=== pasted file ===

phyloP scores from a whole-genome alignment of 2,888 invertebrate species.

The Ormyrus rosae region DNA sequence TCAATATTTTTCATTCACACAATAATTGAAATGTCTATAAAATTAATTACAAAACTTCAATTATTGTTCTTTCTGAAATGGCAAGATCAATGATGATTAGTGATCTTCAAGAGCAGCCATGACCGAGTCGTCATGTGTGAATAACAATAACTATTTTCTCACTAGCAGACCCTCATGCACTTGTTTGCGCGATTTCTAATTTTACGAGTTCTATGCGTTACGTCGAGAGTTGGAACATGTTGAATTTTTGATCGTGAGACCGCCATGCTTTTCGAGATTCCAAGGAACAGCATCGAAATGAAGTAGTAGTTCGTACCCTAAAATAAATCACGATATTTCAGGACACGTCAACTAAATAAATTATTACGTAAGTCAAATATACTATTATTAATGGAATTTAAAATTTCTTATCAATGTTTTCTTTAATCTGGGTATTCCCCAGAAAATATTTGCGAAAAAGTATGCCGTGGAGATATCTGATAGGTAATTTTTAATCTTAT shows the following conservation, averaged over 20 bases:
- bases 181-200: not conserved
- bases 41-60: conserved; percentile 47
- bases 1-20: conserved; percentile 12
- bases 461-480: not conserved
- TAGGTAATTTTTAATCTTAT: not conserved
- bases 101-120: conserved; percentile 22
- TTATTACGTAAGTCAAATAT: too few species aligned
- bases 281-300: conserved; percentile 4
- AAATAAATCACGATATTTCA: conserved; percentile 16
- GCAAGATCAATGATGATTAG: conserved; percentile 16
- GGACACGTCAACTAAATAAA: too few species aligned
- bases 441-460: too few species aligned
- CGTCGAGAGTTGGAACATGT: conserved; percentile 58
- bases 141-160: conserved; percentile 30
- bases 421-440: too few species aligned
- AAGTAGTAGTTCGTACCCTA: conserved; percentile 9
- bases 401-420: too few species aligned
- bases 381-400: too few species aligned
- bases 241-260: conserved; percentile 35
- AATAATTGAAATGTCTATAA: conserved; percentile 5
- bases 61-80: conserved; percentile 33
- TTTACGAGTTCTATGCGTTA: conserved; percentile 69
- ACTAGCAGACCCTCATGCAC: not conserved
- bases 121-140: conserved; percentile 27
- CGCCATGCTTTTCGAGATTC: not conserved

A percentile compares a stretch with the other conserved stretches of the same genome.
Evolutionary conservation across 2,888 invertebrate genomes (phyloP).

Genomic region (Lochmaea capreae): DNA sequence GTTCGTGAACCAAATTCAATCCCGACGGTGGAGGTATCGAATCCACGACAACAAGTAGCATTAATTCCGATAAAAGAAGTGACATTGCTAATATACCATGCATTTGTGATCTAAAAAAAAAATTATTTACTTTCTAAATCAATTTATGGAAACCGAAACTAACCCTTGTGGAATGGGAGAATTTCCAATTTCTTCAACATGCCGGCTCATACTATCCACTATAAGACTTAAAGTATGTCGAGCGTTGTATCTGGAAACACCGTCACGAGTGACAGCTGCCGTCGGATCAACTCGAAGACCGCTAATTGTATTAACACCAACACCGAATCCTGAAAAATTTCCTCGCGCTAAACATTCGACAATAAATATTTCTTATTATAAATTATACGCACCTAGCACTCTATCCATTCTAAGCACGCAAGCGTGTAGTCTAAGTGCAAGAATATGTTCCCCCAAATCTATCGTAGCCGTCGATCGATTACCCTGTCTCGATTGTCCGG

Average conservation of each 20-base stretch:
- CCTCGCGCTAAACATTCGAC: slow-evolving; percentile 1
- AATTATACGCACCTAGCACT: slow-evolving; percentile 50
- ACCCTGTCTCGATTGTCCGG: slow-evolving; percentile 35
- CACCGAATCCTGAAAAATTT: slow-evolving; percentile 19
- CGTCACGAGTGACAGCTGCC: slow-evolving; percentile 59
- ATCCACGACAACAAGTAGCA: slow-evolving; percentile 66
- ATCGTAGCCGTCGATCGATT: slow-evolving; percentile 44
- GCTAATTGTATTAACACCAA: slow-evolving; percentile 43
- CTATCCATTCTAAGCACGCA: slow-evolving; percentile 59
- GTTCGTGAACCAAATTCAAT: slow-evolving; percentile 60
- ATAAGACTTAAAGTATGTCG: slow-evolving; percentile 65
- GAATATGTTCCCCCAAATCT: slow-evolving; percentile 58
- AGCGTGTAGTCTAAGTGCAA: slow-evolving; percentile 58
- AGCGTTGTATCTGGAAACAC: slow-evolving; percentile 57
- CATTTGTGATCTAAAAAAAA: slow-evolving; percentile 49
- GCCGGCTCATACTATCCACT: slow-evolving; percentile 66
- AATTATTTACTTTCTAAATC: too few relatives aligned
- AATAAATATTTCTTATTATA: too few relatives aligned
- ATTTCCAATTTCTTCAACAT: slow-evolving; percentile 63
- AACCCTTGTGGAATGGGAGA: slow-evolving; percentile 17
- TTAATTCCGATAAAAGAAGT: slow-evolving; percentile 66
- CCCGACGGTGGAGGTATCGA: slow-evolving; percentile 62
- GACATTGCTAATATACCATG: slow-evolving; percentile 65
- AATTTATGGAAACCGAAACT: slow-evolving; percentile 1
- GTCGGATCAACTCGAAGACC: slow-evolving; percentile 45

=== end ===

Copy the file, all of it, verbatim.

phyloP scores from a whole-genome alignment of 2,888 invertebrate species.

The Ormyrus rosae region DNA sequence TCAATATTTTTCATTCACACAATAATTGAAATGTCTATAAAATTAATTACAAAACTTCAATTATTGTTCTTTCTGAAATGGCAAGATCAATGATGATTAGTGATCTTCAAGAGCAGCCATGACCGAGTCGTCATGTGTGAATAACAATAACTATTTTCTCACTAGCAGACCCTCATGCACTTGTTTGCGCGATTTCTAATTTTACGAGTTCTATGCGTTACGTCGAGAGTTGGAACATGTTGAATTTTTGATCGTGAGACCGCCATGCTTTTCGAGATTCCAAGGAACAGCATCGAAATGAAGTAGTAGTTCGTACCCTAAAATAAATCACGATATTTCAGGACACGTCAACTAAATAAATTATTACGTAAGTCAAATATACTATTATTAATGGAATTTAAAATTTCTTATCAATGTTTTCTTTAATCTGGGTATTCCCCAGAAAATATTTGCGAAAAAGTATGCCGTGGAGATATCTGATAGGTAATTTTTAATCTTAT shows the following conservation, averaged over 20 bases:
- bases 181-200: not conserved
- bases 41-60: conserved; percentile 47
- bases 1-20: conserved; percentile 12
- bases 461-480: not conserved
- TAGGTAATTTTTAATCTTAT: not conserved
- bases 101-120: conserved; percentile 22
- TTATTACGTAAGTCAAATAT: too few species aligned
- bases 281-300: conserved; percentile 4
- AAATAAATCACGATATTTCA: conserved; percentile 16
- GCAAGATCAATGATGATTAG: conserved; percentile 16
- GGACACGTCAACTAAATAAA: too few species aligned
- bases 441-460: too few species aligned
- CGTCGAGAGTTGGAACATGT: conserved; percentile 58
- bases 141-160: conserved; percentile 30
- bases 421-440: too few species aligned
- AAGTAGTAGTTCGTACCCTA: conserved; percentile 9
- bases 401-420: too few species aligned
- bases 381-400: too few species aligned
- bases 241-260: conserved; percentile 35
- AATAATTGAAATGTCTATAA: conserved; percentile 5
- bases 61-80: conserved; percentile 33
- TTTACGAGTTCTATGCGTTA: conserved; percentile 69
- ACTAGCAGACCCTCATGCAC: not conserved
- bases 121-140: conserved; percentile 27
- CGCCATGCTTTTCGAGATTC: not conserved

A percentile compares a stretch with the other conserved stretches of the same genome.
Evolutionary conservation across 2,888 invertebrate genomes (phyloP).

Genomic region (Lochmaea capreae): DNA sequence GTTCGTGAACCAAATTCAATCCCGACGGTGGAGGTATCGAATCCACGACAACAAGTAGCATTAATTCCGATAAAAGAAGTGACATTGCTAATATACCATGCATTTGTGATCTAAAAAAAAAATTATTTACTTTCTAAATCAATTTATGGAAACCGAAACTAACCCTTGTGGAATGGGAGAATTTCCAATTTCTTCAACATGCCGGCTCATACTATCCACTATAAGACTTAAAGTATGTCGAGCGTTGTATCTGGAAACACCGTCACGAGTGACAGCTGCCGTCGGATCAACTCGAAGACCGCTAATTGTATTAACACCAACACCGAATCCTGAAAAATTTCCTCGCGCTAAACATTCGACAATAAATATTTCTTATTATAAATTATACGCACCTAGCACTCTATCCATTCTAAGCACGCAAGCGTGTAGTCTAAGTGCAAGAATATGTTCCCCCAAATCTATCGTAGCCGTCGATCGATTACCCTGTCTCGATTGTCCGG

Average conservation of each 20-base stretch:
- CCTCGCGCTAAACATTCGAC: slow-evolving; percentile 1
- AATTATACGCACCTAGCACT: slow-evolving; percentile 50
- ACCCTGTCTCGATTGTCCGG: slow-evolving; percentile 35
- CACCGAATCCTGAAAAATTT: slow-evolving; percentile 19
- CGTCACGAGTGACAGCTGCC: slow-evolving; percentile 59
- ATCCACGACAACAAGTAGCA: slow-evolving; percentile 66
- ATCGTAGCCGTCGATCGATT: slow-evolving; percentile 44
- GCTAATTGTATTAACACCAA: slow-evolving; percentile 43
- CTATCCATTCTAAGCACGCA: slow-evolving; percentile 59
- GTTCGTGAACCAAATTCAAT: slow-evolving; percentile 60
- ATAAGACTTAAAGTATGTCG: slow-evolving; percentile 65
- GAATATGTTCCCCCAAATCT: slow-evolving; percentile 58
- AGCGTGTAGTCTAAGTGCAA: slow-evolving; percentile 58
- AGCGTTGTATCTGGAAACAC: slow-evolving; percentile 57
- CATTTGTGATCTAAAAAAAA: slow-evolving; percentile 49
- GCCGGCTCATACTATCCACT: slow-evolving; percentile 66
- AATTATTTACTTTCTAAATC: too few relatives aligned
- AATAAATATTTCTTATTATA: too few relatives aligned
- ATTTCCAATTTCTTCAACAT: slow-evolving; percentile 63
- AACCCTTGTGGAATGGGAGA: slow-evolving; percentile 17
- TTAATTCCGATAAAAGAAGT: slow-evolving; percentile 66
- CCCGACGGTGGAGGTATCGA: slow-evolving; percentile 62
- GACATTGCTAATATACCATG: slow-evolving; percentile 65
- AATTTATGGAAACCGAAACT: slow-evolving; percentile 1
- GTCGGATCAACTCGAAGACC: slow-evolving; percentile 45